From the blog CS@Worcester – Kurt Maiser's Coding Blog by kmaiser and used with permission of the author. All other rights reserved by the author.

Thea’s Pantry User Stories

Thea’s Pantry is a custom pantry management system for Worcester State University. For developers to correctly design an application to meet the needs of the end-user, user stories are created. These stories are a generalized overview of the application workflow from the perspective of a type of user. Staff and Administrator are the two identity roles where Administrator has all permissions including those of the Staff role. The staff role is responsible for handling interactions with guests visiting the pantry and updating inventory when donations come in. Administrators are responsible for monitoring the inventory levels and generating monthly reports for the Worcester County Food Bank. I chose to examine the user stories of the Theas Pantry project because I am interested in how the application is operated by its users and the features it provides.

From the blog CS@Worcester – Jared's Development Blog by Jared Moore and used with permission of the author. All other rights reserved by the author.

Theas Food Pantry: Worcester State’s Contribution to our Community

In my previous post I discussed Libre Food Pantry, a collaborative effort between multiple colleges in New England to create software to help local food pantries better serve their communities. This time I will briefly discuss Worcester State’s contribution in the form of Theas Food Pantry which is used right here on campus.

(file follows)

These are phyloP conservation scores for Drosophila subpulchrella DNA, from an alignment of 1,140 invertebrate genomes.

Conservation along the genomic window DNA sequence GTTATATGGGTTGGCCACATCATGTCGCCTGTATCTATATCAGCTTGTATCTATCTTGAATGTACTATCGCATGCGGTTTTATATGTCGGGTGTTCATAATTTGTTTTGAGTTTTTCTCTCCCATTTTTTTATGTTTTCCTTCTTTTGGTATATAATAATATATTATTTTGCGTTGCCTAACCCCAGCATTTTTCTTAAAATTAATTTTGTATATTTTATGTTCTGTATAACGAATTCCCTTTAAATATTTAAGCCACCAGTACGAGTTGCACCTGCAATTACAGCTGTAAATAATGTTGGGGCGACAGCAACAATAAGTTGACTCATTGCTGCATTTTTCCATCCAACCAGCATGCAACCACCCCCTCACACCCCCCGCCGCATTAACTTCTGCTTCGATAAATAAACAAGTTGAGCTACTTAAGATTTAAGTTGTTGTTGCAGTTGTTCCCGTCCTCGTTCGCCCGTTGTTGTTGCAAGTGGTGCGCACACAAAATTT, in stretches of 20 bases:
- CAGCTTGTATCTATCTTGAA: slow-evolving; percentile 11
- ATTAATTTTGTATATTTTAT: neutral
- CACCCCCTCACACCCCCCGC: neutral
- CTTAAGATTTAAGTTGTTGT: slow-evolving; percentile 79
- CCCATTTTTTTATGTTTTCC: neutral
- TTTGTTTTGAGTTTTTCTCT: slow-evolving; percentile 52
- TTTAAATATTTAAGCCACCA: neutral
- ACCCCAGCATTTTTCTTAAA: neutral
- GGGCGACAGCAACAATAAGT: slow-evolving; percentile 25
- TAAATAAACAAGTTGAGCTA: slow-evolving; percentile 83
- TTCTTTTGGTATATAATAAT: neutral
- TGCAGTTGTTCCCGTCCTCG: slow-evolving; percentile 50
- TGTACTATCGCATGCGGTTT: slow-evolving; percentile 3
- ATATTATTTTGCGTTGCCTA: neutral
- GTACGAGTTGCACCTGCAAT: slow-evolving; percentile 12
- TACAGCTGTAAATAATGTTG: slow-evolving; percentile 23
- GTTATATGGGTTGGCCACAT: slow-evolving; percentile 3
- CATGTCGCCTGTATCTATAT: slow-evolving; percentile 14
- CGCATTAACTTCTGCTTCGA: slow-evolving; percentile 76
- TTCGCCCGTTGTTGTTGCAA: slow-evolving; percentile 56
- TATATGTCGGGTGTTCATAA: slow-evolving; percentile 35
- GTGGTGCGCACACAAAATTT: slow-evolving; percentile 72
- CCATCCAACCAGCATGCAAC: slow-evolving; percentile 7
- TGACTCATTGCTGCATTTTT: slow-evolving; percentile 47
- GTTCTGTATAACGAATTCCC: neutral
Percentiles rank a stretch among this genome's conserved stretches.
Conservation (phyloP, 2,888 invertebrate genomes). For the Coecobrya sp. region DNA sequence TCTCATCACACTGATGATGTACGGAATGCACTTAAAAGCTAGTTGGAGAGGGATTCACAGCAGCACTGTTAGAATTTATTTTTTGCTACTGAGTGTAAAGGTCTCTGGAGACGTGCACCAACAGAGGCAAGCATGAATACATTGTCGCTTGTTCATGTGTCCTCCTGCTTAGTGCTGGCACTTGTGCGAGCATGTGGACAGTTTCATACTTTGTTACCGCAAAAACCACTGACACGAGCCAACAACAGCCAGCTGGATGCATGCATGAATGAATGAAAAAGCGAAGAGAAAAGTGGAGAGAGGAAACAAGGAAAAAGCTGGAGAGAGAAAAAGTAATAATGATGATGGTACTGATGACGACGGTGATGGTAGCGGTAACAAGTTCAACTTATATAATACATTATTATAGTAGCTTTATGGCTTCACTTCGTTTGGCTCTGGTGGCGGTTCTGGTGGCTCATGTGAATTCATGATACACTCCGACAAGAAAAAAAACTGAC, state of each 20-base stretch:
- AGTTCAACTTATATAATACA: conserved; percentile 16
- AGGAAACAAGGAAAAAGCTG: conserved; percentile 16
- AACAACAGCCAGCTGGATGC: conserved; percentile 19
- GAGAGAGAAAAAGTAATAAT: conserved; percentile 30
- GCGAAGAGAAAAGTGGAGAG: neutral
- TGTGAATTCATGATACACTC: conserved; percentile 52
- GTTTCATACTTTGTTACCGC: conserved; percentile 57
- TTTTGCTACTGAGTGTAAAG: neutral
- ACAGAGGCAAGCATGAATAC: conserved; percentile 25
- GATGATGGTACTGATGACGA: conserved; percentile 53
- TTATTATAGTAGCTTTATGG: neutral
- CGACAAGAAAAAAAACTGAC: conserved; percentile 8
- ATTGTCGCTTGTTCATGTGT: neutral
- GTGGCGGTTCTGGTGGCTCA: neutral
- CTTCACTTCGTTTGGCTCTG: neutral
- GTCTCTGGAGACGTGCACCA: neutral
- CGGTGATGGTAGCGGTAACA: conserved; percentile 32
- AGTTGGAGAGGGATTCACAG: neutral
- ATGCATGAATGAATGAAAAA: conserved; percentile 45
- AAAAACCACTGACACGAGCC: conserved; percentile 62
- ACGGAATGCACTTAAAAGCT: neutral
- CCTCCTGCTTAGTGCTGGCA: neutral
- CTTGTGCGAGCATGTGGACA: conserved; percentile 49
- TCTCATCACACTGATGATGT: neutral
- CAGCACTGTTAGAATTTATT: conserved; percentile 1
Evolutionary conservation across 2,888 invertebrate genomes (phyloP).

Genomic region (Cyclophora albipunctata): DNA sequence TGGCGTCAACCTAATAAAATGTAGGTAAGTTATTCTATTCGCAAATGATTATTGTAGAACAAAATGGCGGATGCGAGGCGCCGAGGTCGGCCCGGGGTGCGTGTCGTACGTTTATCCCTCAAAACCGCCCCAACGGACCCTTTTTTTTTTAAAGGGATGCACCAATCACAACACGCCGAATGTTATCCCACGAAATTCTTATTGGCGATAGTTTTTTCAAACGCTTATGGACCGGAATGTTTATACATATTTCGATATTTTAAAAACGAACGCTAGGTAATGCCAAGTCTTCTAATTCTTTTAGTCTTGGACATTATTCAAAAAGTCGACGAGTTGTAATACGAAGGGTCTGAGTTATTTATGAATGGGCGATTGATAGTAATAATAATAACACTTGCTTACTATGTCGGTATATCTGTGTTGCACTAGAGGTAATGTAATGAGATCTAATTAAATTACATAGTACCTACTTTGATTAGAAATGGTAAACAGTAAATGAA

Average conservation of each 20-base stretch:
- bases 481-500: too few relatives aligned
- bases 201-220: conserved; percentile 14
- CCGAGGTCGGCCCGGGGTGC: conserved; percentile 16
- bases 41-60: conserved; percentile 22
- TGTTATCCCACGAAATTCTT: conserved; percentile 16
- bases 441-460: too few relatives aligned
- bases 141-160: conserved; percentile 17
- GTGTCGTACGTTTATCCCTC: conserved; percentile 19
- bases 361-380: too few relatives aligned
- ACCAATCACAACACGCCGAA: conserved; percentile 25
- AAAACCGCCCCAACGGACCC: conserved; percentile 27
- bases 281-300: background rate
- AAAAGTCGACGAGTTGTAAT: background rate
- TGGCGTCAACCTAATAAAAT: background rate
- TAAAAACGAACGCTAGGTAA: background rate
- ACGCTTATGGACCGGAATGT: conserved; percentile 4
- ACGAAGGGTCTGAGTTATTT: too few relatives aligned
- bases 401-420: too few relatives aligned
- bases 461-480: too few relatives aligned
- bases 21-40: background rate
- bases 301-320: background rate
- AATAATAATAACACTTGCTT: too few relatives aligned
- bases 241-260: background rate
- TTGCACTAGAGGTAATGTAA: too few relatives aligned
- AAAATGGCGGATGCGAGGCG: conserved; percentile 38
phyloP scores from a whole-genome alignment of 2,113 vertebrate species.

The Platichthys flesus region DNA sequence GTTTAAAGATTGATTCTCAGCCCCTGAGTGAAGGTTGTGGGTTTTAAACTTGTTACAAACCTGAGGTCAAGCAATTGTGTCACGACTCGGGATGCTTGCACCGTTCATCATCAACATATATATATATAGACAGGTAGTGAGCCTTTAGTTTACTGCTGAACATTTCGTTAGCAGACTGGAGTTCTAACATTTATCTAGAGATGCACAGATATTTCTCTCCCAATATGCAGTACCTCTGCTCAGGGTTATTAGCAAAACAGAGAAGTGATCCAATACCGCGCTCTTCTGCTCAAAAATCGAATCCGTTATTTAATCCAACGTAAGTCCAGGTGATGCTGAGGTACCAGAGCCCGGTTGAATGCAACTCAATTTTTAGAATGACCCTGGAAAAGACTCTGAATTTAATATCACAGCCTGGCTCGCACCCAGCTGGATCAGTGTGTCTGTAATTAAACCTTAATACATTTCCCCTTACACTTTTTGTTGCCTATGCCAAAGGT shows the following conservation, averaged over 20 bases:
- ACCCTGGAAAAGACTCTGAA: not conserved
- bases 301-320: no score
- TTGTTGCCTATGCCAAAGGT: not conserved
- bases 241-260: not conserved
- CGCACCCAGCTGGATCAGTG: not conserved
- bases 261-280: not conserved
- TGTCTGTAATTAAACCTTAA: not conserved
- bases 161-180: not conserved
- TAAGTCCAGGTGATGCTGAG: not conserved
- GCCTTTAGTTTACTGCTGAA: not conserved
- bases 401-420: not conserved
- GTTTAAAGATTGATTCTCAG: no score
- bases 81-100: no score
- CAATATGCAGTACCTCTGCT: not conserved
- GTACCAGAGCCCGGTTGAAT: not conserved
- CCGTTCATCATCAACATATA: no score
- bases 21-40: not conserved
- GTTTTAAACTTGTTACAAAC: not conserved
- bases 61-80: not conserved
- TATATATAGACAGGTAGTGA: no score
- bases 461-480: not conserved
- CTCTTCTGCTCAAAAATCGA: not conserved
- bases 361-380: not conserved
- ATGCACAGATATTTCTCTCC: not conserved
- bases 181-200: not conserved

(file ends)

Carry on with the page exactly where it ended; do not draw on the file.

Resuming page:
Theas Food Pantry is a software solution to the food pantry of the same name on campus created by Computer Science Majors. This is made up of many industry standard frameworks such as REST API calls, a JavaScript based front end written with the Vue framework, and Docker for containerization. It is interesting to see how, like many websites and databases this is made using tools that are commonplace in the industry. Many of these tools are open source and yet are still a part of the core workflow in many major software development firms.

From the blog CS@Worcester – George Chyoghly CS-343 by gchyoghly and used with permission of the author. All other rights reserved by the author.

A Brief word on Libre Food Pantry

As some may know or not know, Libre Food Pantry is the work of several colleges around New England with the goal of creating software for food pantries everywhere to use in order to manage operations. Their mission is simple, create free software to be used at any and all food pantries in order to better serve their guests.

However, the most interesting part of this collaboration is that this is instructor led, and student built. Students have worked to create prototype software ranging from database solutions at Worcester State, to mobile app based solutions at Nassau Community College. These institutions assist and add to this software along with other contributors with the goal of helping those in need while furthering their own education.

Those who are interested as I am should take to their website to learn more about their story and how far they have come.

https://librefoodpantry.org/

From the blog CS@Worcester – George Chyoghly CS-343 by gchyoghly and used with permission of the author. All other rights reserved by the author.